Days after the Uttarakhand glacier burst disaster in Chamoli district which left scores dead and more than a hundred missing, local villagers have expressed concerns that the tragedy could have been triggered by a plutonium radioactive device which was lost way back in 1965 during a classified expedition to the Nanda Devi mountain.
A report quoted the people of Rani village in Tapovan area as saying that on Sunday, when flash floods occurred in the area after muck and rubble rolled down from the Nanda Devi mountain into the Rishiganga river following a glacier break, they noticed a pungent smell in the air.
The Times of India quoted a local resident as saying that the smell made it difficult to breathe, at least for some time. The resident added that it is not possible for such a smell to be noticed if only debris and snow had broken loose from the mountain.
“This has triggered concerns in our village that the long-lost radioactive device may be behind the incident,” Deveshwari Devi of Jugju village said.
Another resident called on the government to carry out a probe to find out the whereabouts of the device and also analyse whether the glacier burst was caused by it.
What happened in 1965?
In 1965, a joint expedition to the Nanda Devi mountain was carried out by India’s Intelligence Bureau (IB) and the United States’ Central Intelligence Agency (CIA). The expedition was tasked to install a nuclear-powered surveillance device on the summit of Nanda Devi in order to keep a tab on China’s activities.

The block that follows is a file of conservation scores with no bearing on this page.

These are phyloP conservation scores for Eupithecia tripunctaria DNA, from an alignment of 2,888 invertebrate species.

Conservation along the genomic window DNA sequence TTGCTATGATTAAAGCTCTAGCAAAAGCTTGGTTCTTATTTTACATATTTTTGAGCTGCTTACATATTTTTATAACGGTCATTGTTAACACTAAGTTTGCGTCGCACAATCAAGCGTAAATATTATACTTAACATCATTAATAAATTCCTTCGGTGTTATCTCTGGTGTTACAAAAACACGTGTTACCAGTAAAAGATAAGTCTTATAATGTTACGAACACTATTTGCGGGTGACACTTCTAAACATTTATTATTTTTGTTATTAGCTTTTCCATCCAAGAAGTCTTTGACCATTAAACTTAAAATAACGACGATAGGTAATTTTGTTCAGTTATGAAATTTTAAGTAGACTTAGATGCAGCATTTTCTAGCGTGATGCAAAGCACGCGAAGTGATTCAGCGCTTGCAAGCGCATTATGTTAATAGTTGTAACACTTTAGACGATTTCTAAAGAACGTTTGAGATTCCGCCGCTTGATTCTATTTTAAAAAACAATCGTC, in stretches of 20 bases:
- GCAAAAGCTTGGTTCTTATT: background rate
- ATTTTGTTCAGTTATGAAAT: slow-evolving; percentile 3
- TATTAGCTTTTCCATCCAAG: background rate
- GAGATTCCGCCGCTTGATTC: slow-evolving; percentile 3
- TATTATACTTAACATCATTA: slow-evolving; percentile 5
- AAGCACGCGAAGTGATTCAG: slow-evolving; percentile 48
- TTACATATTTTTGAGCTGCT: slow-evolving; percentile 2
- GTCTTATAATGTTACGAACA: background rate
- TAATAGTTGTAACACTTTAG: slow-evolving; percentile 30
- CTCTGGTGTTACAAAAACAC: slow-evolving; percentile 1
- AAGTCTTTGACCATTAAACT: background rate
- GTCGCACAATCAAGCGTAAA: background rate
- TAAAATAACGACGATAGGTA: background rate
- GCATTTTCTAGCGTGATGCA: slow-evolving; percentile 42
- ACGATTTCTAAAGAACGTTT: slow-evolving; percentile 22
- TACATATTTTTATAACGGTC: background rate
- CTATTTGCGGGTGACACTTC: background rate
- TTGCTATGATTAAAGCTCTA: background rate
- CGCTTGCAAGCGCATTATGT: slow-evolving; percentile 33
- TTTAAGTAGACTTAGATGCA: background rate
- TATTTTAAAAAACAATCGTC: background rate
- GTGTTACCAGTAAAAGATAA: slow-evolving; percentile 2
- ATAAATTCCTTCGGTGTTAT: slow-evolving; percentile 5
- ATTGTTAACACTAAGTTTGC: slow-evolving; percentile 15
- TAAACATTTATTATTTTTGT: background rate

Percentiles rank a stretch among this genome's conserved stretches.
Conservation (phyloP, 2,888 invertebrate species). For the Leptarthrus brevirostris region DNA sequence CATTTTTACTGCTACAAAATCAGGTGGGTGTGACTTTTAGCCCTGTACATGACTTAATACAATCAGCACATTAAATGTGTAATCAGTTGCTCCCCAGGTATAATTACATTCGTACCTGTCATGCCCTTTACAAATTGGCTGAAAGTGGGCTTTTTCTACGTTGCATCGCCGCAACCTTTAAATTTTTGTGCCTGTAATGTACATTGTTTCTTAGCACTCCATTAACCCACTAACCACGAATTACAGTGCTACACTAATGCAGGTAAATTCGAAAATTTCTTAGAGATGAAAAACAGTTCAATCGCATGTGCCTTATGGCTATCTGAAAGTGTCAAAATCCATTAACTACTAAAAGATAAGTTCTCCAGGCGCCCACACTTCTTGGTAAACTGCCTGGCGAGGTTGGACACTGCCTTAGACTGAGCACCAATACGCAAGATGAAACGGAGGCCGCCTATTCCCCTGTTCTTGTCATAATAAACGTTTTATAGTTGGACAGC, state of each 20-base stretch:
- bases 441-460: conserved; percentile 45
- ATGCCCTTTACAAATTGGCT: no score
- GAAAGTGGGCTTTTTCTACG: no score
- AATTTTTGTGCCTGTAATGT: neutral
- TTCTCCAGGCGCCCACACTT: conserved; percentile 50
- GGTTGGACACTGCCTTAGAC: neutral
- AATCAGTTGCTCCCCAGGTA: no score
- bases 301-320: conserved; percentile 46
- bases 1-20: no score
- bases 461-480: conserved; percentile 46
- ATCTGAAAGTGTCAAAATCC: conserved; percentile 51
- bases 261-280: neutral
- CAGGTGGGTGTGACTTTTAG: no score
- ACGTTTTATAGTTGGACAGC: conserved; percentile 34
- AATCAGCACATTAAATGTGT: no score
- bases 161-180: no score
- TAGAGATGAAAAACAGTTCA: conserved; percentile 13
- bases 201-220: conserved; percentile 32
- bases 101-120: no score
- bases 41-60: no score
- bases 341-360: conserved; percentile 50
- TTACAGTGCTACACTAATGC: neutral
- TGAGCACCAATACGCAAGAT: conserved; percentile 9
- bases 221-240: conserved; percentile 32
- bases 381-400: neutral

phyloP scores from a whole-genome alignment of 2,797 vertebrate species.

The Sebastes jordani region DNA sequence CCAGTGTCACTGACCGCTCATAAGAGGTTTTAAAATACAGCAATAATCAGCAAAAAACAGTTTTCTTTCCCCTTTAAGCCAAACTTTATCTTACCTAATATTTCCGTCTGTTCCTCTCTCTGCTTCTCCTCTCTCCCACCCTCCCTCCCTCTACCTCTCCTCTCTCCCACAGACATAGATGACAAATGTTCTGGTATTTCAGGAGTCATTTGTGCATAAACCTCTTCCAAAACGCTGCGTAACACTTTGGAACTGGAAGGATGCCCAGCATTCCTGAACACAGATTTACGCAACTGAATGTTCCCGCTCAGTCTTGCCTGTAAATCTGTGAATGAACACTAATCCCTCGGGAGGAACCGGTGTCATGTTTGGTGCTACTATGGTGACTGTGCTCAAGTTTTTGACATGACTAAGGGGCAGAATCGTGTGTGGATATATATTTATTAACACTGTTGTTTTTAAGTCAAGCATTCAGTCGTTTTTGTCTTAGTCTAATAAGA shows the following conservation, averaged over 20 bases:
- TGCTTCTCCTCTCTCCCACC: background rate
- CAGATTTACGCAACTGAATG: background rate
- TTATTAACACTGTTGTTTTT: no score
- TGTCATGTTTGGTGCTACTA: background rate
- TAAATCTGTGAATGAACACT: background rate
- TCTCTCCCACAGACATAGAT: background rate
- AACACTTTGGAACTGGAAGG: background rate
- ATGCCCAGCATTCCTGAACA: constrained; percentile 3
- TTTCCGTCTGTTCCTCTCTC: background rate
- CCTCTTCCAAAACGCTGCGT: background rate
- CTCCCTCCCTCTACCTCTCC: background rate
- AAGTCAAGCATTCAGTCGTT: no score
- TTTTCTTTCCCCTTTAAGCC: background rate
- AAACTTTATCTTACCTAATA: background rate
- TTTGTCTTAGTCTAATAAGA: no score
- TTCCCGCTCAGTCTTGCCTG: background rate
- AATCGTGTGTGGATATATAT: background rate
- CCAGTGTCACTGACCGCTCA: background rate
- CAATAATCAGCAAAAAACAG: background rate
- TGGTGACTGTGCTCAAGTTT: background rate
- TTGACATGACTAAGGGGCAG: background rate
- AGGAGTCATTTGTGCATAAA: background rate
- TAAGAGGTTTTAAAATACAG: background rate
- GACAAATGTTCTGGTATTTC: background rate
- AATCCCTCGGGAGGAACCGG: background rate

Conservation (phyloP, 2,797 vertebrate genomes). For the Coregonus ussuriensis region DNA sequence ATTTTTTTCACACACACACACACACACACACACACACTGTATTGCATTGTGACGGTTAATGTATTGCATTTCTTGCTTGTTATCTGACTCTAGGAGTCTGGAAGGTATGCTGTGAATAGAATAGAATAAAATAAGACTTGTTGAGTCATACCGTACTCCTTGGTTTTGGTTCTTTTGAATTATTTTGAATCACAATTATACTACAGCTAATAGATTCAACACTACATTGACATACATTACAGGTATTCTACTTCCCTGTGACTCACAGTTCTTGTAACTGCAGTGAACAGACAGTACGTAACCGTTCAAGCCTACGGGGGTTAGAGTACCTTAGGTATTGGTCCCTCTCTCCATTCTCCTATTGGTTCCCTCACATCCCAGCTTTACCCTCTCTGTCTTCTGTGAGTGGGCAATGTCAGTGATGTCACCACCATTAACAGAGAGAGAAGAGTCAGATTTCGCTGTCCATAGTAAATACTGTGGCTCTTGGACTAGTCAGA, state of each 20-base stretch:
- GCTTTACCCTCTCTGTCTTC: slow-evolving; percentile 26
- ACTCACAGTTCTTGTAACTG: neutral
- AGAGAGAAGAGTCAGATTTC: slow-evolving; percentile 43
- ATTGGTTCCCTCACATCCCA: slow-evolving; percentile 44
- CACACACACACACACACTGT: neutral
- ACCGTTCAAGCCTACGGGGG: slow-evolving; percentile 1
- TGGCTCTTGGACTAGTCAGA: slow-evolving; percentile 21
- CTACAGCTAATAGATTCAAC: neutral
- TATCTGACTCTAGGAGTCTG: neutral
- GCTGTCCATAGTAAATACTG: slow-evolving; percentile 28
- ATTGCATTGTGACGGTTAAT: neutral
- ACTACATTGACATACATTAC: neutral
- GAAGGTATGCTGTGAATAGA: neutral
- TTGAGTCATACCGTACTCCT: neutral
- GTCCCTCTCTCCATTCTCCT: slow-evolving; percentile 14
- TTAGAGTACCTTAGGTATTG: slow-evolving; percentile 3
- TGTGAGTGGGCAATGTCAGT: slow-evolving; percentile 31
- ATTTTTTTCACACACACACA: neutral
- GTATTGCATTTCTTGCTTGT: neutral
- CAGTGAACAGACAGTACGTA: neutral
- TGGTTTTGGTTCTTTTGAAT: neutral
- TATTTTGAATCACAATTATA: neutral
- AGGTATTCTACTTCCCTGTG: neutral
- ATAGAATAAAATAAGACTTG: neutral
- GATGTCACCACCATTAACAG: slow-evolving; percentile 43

However, the expedition had to be stopped midway after mountaineers were caught in a blizzard. The team left the equipment at the base of the mountain and returned in order to save lives.
The team went back to the mountain next year but could not trace the equipment, including the special container carrying the nuclear fuel consisting of seven plutonium capsules.
The device is believed to have a life of more than 100 years and was suspected to be buried under the snow on the mountain.
‘Device not behind Uttarakhand disaster’
Now, with concerns raised that the device could have triggered the Nanda Devi glacier to burst causing flash floods in the area, the leader of the 1965 expedition has sought to allay fears.
Captain MS Kohli (retired) has said that the equipment, including the nuclear device, is “very unlikely to emanate heat or blow up” on its own.
Capt Kohli said there was no way the lost device could have activated on its own, even if the special container carrying the nuclear fuel had got damaged.
Capt Kohli, who had served in the Indian Navy, said the device may be trapped inside the glacier and must have been lying in a dormant state.
As to why the device cannot get activated on its own, the Navy veteran said all the components in the device have to work together to activate the device.
He, however, acknowledged that the device could cause nuclear contamination of the Ganga river and its tributaries. That’s the only threat posed, he asserted.